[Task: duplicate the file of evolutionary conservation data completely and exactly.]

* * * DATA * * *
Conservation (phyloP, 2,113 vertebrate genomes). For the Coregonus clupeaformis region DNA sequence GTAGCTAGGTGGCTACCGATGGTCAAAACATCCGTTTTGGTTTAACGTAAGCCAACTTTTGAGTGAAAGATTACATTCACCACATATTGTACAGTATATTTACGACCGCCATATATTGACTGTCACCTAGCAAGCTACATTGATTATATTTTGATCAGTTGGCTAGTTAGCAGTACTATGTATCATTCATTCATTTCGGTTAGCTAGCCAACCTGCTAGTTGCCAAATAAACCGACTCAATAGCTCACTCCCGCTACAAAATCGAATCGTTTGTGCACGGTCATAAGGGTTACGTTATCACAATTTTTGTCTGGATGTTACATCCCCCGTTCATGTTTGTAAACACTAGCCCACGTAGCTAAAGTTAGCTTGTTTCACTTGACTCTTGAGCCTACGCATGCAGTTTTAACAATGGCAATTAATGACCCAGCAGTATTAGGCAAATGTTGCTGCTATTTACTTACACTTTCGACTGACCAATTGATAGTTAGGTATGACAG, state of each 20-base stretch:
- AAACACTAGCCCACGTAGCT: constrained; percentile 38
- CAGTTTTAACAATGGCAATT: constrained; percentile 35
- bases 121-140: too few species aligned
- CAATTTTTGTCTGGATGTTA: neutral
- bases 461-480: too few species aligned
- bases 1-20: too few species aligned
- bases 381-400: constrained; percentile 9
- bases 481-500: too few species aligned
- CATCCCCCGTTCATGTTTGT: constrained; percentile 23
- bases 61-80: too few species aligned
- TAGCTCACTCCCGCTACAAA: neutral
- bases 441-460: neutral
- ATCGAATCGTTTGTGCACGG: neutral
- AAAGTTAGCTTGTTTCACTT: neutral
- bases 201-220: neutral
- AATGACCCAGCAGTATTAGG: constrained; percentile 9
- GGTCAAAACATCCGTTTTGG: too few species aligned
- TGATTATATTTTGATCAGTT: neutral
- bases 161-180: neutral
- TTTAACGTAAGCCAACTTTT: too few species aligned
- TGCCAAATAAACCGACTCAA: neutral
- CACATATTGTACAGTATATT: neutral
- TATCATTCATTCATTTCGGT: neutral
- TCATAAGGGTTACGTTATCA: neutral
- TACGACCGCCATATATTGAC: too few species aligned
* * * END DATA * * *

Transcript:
Conservation (phyloP, 2,113 vertebrate genomes). For the Coregonus clupeaformis region DNA sequence GTAGCTAGGTGGCTACCGATGGTCAAAACATCCGTTTTGGTTTAACGTAAGCCAACTTTTGAGTGAAAGATTACATTCACCACATATTGTACAGTATATTTACGACCGCCATATATTGACTGTCACCTAGCAAGCTACATTGATTATATTTTGATCAGTTGGCTAGTTAGCAGTACTATGTATCATTCATTCATTTCGGTTAGCTAGCCAACCTGCTAGTTGCCAAATAAACCGACTCAATAGCTCACTCCCGCTACAAAATCGAATCGTTTGTGCACGGTCATAAGGGTTACGTTATCACAATTTTTGTCTGGATGTTACATCCCCCGTTCATGTTTGTAAACACTAGCCCACGTAGCTAAAGTTAGCTTGTTTCACTTGACTCTTGAGCCTACGCATGCAGTTTTAACAATGGCAATTAATGACCCAGCAGTATTAGGCAAATGTTGCTGCTATTTACTTACACTTTCGACTGACCAATTGATAGTTAGGTATGACAG, state of each 20-base stretch:
- AAACACTAGCCCACGTAGCT: constrained; percentile 38
- CAGTTTTAACAATGGCAATT: constrained; percentile 35
- bases 121-140: too few species aligned
- CAATTTTTGTCTGGATGTTA: neutral
- bases 461-480: too few species aligned
- bases 1-20: too few species aligned
- bases 381-400: constrained; percentile 9
- bases 481-500: too few species aligned
- CATCCCCCGTTCATGTTTGT: constrained; percentile 23
- bases 61-80: too few species aligned
- TAGCTCACTCCCGCTACAAA: neutral
- bases 441-460: neutral
- ATCGAATCGTTTGTGCACGG: neutral
- AAAGTTAGCTTGTTTCACTT: neutral
- bases 201-220: neutral
- AATGACCCAGCAGTATTAGG: constrained; percentile 9
- GGTCAAAACATCCGTTTTGG: too few species aligned
- TGATTATATTTTGATCAGTT: neutral
- bases 161-180: neutral
- TTTAACGTAAGCCAACTTTT: too few species aligned
- TGCCAAATAAACCGACTCAA: neutral
- CACATATTGTACAGTATATT: neutral
- TATCATTCATTCATTTCGGT: neutral
- TCATAAGGGTTACGTTATCA: neutral
- TACGACCGCCATATATTGAC: too few species aligned